Murphy's Law: Misogyny Matters In Afghanistan


January 11, 2013: At great expense the U.S. found four Afghan women who wanted to be helicopter pilots and proved physically and mentally fit for the training. Two of the women successfully completed the 18 months of training. But since they returned to Afghanistan last October, the Afghan Air Force has told them to stay home while their paperwork is processed. They made only two visits to an Afghan air base, one to speak with Western journalists. It appears that the Afghan politicians and military have no intention of letting these two trained pilots serve in the Afghan military. Afghanistan is very old fashioned when it comes to educating women (it prefers not to) or letting them work outside the home (ditto). This misogyny (hatred of women) is less acceptable in the West and that is causing some tension in Afghanistan. Under Western pressure the Afghans have let some women into the military, usually for support or administrative jobs and only to the extent that they amount to a miniscule, .3 percent, of the force (versus over ten percent in the West). Neighboring Pakistan and India have female military pilots and use them, and the Afghans consider that bad behavior. The Taliban consider it blasphemy.

The Afghan Army Air Force has 6,000 personnel and about 70 aircraft (mostly Mi-17 transport and Mi-35 gunship helicopters). In addition to the helicopters, there are also some Russian and Italian transports and some trainers. Eventually there are to be 8,000 personnel and 145 aircraft, mostly helicopters and transports, plus trainers that can double as light attack aircraft.

The current aircraft are not operating at the same tempo as American aircraft, mainly because the Afghans have chronic shortages of maintenance personnel and corruption leads to money for maintenance being stolen. In a nation with only a 30 percent literacy rate, it's difficult for the military to get technical personnel. Worse yet, those it trains are often lost to better paying, and safer, civilian firms.

There is also a generation gap between the older pilots (average age 47) who were trained by the Russians and speak Russian as a second language. These men are experienced but they don't get along with the younger American trained pilots. These guys are in their 20s and 30s and speak English as a second language. Although less experienced, the younger pilots are more adept with new technology (like night vision goggles) and operating with American aircraft. The older pilots feel underappreciated and left behind. There is friction and morale suffers because of it. The older pilots cannot be fired because most of them flew for the Northern Alliance, the group that was still fighting the Taliban on September 11, 2001 and that took over when the Taliban were ousted from power. Neither the younger nor the older pilots are eager to welcome female pilots to their profession.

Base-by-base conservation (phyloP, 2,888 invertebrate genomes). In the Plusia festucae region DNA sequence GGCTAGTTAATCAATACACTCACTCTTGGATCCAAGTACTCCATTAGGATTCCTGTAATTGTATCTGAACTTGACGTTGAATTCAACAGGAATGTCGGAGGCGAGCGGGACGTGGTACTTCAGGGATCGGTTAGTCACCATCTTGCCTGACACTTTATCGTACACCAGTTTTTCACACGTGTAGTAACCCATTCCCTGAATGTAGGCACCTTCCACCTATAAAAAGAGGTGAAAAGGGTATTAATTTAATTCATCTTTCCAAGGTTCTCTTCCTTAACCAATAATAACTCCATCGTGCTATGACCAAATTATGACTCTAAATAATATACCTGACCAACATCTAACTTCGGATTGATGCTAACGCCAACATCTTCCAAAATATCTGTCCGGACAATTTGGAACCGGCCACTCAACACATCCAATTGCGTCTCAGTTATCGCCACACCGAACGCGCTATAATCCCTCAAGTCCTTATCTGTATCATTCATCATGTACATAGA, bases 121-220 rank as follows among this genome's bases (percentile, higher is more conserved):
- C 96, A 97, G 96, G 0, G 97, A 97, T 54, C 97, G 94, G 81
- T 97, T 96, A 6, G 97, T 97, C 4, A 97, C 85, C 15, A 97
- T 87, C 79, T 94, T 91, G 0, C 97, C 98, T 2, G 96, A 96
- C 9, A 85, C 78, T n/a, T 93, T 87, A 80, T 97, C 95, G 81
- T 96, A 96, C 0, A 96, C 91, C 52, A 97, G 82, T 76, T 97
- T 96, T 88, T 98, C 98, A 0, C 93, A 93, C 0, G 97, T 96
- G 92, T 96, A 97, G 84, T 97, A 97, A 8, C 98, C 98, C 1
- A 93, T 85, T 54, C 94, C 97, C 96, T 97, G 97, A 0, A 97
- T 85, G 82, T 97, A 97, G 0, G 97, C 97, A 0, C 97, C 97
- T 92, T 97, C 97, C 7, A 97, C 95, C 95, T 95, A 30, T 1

Eleven years ago, as the post-Taliban Afghan government began planning their new armed forces, it was believed that the Afghan air force would probably consist of a few dozen transports and armed trainer aircraft, plus a few dozen transport helicopters (some of them armed). Russia would be a likely donor (or seller, at attractive prices) of the equipment, as the Afghans have been using Russian air force equipment for more than 30 years. Eventually, Afghanistan would want jet fighters but foreign aid donors would resist spending any money on these. Russia could donate some older combat aircraft (currently in storage and wasting away anyway) but even the Afghan government would probably prefer to use the native pilots they have for transports and helicopters, which would be of more use in the next few years.

The original plan has been working, more or less. By 2015 the air force is to have a force consisting of over 60 helicopters (Mi-17 transports and Mi-35 gunships) and 28 transports (20 C-27As, 6 AN-32s, and 2 AN-26s). The remaining aircraft are single engine trainers, some of them used for ground attack. The air force has a pilot training program, which has produced over 500 graduates so far, and some of the men (and four women) are undergoing training overseas. Corruption has meanwhile led to the C-27As being dropped and most of the remaining aircraft unfit for service.

A major problem is hanging on to trained personnel. There are few suitable people to recruit in the first place. Afghanistan has only a low literacy rate, and anyone who can speak English can make more as an interpreter for the American troops, rather than flying for the Afghan Air Force. Same with maintenance personnel who, even if they don't speak English, can leave the country and get a much better paying job elsewhere with their aircraft maintenance skills. Thus, as the Afghan Air Force is being built, it is also in a perpetual state of disintegration.




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